Richmond House History
Richmond House, the magnificent 7-acre viewsite property overlooking the Kowie River mouth and East Beach, has a fascinating 175-year-old history.
The Hon William Cock, 1820 Cornish Settler and entrepreneur, decided to convert the Kowie Estuary into a port to help bring prosperity to the E Frontier. He built his home on the Kowie west bank hill in 1840, named it Richmond House and added crenellations to the facade. It soon became known as Cock's Castle. Nineteenth century colonialism, settlement and military conflict – all pivotal in the story of our nation – were played out in this part of the E Cape, and William Cock, Richmond House and Port Kowie were all ‘witnesses’ to it.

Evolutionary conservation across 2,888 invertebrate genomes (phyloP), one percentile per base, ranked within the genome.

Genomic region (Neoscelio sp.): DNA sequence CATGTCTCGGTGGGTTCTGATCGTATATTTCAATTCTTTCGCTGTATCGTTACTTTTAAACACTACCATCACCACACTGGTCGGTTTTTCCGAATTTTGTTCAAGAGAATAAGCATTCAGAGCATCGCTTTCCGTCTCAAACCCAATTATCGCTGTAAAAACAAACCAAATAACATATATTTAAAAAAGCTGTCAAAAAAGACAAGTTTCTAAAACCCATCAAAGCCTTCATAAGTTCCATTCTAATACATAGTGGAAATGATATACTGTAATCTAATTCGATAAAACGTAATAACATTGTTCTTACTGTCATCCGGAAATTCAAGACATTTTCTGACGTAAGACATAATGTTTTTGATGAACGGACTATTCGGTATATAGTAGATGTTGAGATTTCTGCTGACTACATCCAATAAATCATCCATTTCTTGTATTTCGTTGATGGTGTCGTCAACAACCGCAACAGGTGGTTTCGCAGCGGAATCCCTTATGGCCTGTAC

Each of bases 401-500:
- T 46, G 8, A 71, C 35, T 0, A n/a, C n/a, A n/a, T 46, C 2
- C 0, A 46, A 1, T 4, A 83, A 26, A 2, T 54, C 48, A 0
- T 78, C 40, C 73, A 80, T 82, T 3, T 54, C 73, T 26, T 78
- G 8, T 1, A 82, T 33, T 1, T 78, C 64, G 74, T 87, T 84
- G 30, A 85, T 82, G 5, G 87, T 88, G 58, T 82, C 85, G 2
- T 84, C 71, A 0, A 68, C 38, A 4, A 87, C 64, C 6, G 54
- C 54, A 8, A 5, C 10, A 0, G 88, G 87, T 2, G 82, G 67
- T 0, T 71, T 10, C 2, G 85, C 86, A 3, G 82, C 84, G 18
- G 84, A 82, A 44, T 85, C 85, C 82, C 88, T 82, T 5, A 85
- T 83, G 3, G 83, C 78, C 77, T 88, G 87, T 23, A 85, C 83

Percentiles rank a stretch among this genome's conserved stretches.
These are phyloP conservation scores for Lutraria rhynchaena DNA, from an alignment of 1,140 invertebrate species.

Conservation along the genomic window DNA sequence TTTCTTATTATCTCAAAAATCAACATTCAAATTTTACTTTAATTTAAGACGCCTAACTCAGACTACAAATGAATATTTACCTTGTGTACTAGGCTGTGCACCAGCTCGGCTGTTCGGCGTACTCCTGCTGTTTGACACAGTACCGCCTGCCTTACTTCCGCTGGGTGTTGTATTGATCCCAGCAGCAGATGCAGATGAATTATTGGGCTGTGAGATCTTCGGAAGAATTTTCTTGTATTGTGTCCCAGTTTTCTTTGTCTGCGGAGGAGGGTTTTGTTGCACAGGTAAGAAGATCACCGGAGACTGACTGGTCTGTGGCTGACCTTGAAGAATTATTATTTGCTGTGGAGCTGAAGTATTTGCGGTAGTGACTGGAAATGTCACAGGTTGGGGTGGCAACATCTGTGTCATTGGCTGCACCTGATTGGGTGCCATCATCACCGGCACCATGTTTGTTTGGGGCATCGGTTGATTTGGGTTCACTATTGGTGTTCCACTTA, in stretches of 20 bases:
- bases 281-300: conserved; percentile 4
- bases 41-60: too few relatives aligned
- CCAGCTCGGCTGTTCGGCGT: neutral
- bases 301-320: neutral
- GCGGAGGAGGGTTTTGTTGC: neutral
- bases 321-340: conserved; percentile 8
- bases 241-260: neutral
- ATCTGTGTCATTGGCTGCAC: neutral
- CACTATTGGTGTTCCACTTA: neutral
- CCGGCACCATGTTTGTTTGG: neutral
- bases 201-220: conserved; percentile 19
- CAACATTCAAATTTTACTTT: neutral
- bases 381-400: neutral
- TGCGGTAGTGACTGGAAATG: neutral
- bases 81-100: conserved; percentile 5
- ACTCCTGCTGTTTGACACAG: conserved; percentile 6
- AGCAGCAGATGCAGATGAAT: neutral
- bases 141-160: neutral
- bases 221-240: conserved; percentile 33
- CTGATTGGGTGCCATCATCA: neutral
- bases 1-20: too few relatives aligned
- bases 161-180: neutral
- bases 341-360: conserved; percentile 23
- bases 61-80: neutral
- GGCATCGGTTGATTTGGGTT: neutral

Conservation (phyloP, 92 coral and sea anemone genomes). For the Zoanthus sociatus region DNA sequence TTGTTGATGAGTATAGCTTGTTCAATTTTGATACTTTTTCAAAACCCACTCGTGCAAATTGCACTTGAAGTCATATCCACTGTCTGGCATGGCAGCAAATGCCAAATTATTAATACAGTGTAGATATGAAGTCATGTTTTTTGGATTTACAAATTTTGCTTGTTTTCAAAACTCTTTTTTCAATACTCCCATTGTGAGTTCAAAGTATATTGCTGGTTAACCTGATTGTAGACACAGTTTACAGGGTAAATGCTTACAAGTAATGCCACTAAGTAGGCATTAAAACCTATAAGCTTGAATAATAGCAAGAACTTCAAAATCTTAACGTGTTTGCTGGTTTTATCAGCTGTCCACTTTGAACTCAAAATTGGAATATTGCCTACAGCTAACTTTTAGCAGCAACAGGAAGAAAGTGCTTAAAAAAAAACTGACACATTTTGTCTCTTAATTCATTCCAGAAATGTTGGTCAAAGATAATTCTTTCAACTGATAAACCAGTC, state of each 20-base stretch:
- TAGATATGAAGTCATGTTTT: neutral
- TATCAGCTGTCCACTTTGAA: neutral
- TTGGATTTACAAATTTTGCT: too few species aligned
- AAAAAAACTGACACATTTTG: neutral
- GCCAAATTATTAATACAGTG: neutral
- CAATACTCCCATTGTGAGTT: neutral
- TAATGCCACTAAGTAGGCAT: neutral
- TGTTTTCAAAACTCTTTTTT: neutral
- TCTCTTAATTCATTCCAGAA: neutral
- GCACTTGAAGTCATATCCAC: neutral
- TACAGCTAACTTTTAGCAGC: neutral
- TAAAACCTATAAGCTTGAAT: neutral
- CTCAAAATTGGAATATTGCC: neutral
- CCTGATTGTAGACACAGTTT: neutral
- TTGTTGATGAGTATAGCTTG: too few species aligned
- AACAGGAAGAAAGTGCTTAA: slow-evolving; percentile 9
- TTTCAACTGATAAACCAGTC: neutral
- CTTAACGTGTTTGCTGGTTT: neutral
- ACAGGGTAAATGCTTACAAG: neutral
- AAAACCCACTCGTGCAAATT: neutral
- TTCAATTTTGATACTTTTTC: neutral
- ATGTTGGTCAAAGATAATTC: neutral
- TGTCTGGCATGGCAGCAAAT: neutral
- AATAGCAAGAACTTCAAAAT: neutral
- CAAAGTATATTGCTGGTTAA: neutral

In later decades the Pote family, the Ohlsson brewers and then Tom Kelly each owned and altered the Castle, in turn.
By 1999 Richmond House was deteriorating and changed hands for the last time. Following protracted negotiations with heritage authorities a permit was finally granted allowing demolition. Everything that could be salvaged from the Castle has been displayed in a specially-renovated Castle replica, the RH Museum and Music Room, decorated in Edwardian style, where tours and soirees are hosted.
RH Museum is open to the public, by arrangement. It is a renovated 1940s structure which houses, inter alia, 14 fascinating illustrated panels of history, The Castle's original front door, fireplaces, flagstaff, light fittings and some historic paintings are on display.